It was the first night of Chanukah. Both my girls are asleep and I’m finally, finally writing. Weeks have gone by. Three, to be exact. Way, way too many weeks without writing for me given the impulse to make this blog and given what I am trying to do here. I think the last time I wrote was my partner’s birthday, December 1.
Since then there was a trip to Wisconsin for a weekend of something special that we do as a family, a whole lot of math homework and a book report, many shopping trips some of which were a good idea and some of which were definitely not. There was jury duty, seeing my nephew off to go home for the holidays after completing his first semester as a college student here, a birthday party thrown for my partner and cleaned up (it was a really wonderful party), a car breakdown, and much, much more. Oh and basketball season has begun which involves my partner (Coach M.), my daughter and a lot of time, heart and driving on my part.
We were at a Chanukah party tonight thrown by a group of Jewish lesbians, old friends of ours– one and all of them. The group is known as “Jewish group” and except for a few changes of personnel in the earlier years, the group is six women who have met regularly since 1980.
They have a Chanukah party each year and a very few friends who are not part of the group– such as my partner and me along with our daughter– are sometimes invited. Their group is a small group, a closed group that bears the strengths of a group that has years of love and steadfast loyalty to one another behind it– as well as the flaws and quirks and odd difficulties any family unit has.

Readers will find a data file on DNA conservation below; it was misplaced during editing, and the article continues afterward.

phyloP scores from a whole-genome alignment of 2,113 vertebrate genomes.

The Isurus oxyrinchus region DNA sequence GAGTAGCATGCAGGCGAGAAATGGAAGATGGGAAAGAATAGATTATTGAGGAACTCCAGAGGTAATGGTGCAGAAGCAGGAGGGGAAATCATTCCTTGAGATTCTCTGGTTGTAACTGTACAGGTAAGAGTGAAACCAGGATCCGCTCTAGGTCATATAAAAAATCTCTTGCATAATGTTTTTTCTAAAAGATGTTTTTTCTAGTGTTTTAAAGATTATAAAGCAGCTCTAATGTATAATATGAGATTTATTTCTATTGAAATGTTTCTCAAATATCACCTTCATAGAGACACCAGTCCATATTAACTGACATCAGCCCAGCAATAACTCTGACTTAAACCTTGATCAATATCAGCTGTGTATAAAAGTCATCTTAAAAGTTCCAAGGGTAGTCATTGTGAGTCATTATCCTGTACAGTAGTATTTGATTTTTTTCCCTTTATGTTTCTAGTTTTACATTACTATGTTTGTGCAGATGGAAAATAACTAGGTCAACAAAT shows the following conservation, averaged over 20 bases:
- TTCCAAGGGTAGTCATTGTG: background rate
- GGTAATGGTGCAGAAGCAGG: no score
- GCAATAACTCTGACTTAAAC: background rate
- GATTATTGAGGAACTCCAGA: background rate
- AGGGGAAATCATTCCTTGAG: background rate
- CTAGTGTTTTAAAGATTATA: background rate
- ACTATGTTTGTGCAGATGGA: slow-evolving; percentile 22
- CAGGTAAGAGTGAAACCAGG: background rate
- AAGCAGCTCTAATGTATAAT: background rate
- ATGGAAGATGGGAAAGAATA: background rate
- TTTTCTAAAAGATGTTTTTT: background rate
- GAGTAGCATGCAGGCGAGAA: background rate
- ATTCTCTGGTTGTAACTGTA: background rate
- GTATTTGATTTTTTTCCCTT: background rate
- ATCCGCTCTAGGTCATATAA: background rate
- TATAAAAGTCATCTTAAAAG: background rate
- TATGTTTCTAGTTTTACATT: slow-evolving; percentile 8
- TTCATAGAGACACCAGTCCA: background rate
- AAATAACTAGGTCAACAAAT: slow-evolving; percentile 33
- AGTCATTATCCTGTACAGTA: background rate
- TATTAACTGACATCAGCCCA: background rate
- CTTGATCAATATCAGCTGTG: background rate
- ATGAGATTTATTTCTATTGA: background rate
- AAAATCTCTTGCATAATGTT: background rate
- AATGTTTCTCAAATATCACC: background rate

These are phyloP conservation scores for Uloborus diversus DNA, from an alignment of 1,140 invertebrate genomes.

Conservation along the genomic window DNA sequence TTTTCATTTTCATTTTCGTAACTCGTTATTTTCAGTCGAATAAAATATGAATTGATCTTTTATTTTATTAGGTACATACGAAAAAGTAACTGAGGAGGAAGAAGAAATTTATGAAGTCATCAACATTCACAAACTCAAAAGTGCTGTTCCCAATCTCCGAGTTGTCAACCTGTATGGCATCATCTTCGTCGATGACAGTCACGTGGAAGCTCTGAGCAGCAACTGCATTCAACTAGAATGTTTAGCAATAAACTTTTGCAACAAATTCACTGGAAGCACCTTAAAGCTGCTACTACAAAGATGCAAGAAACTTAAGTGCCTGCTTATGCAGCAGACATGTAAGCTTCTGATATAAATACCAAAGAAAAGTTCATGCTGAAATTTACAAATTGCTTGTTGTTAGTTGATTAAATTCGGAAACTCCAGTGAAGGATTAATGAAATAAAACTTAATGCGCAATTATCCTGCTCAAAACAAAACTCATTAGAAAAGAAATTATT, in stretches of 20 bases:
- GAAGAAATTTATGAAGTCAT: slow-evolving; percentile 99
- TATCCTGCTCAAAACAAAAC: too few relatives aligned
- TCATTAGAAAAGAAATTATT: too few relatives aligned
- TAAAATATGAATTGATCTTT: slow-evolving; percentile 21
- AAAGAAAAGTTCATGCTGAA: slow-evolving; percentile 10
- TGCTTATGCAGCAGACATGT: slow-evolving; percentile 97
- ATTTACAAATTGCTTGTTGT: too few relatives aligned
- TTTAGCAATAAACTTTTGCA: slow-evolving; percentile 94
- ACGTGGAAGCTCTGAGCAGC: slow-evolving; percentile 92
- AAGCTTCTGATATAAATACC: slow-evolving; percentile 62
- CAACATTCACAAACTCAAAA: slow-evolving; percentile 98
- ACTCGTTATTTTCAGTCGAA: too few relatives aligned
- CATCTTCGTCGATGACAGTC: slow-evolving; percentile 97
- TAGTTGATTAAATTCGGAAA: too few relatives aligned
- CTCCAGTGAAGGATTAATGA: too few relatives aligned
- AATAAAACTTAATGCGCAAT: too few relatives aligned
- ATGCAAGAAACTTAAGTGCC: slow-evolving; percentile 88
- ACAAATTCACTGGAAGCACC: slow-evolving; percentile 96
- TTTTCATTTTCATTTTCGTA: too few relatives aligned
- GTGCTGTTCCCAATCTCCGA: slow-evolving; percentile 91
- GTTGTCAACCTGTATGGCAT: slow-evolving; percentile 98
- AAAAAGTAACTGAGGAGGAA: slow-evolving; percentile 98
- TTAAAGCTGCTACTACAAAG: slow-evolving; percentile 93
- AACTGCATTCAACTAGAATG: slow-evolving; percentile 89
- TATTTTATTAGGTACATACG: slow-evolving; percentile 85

It was a really wonderful party, with these old friends and an easy warm feel to it and with latkes, gifts for the two children there–(my daughter and one other), a funny, creative group retelling of the Chanukah story around an outdoor fire and s’mores– marshmallows and chocolate Chanukah gelt melted between graham crackers. To my great pleasure and surprise, my daughter–who often won’t talk in a setting like this, created an inventive and longish part of the group Chanukah story. I was delighted.
I got, from the grab bag, a set of scissors– about which I said, after opening the package– “Oh, I love scissors”. It is true, I do like scissors and I didn’t find it a particularly odd gift, though by something she said I got the feeling the giver was beginning to think it was.
But the biggest gift of the evening was the fact that my teacher and old friend, E. was there. My Jewish teacher, literature scholar, lesbian sister, folk dancer and now friend for more than 30 years. I’ve referred to her often in this blog, and she is one of my most loyal readers and one of the most consistent cheerers-on of my writing endeavors. She said to me, almost as soon as I walked through the door, “you haven’t been writing lately”. I laughed and said, “I know, but now I will– it always helps me to remember that you are waiting to read what comes next”. She then gave me what is now a talk she’s given me before, about not wanting to pressure me, but…
I definitely wouldn’t call it pressure. I think I’d call it something along the lines of the magic elixir for a writer. And pouf… Here I am home, at the computer. Writing.
So in addition to scissors and my daughter’s great contribution to the Chanukah story, I got the gift every writer wants. My appreciative, encouraging reader and coach, right there in person, to talk to and to tell me– get back to it, get back down to work, I’m waiting for more.
So to E, thank you for the encouragement and for the great, lively Yiddish rendition of the Chanukah song. And for reminding me that you always light all eight candles, all eight nights. Just because they are beautiful.
And to all of you, Happy Chanukah, season of light. I hope you get at least one gift like mine– the perfect encouragement, just the right word of love or advice or support.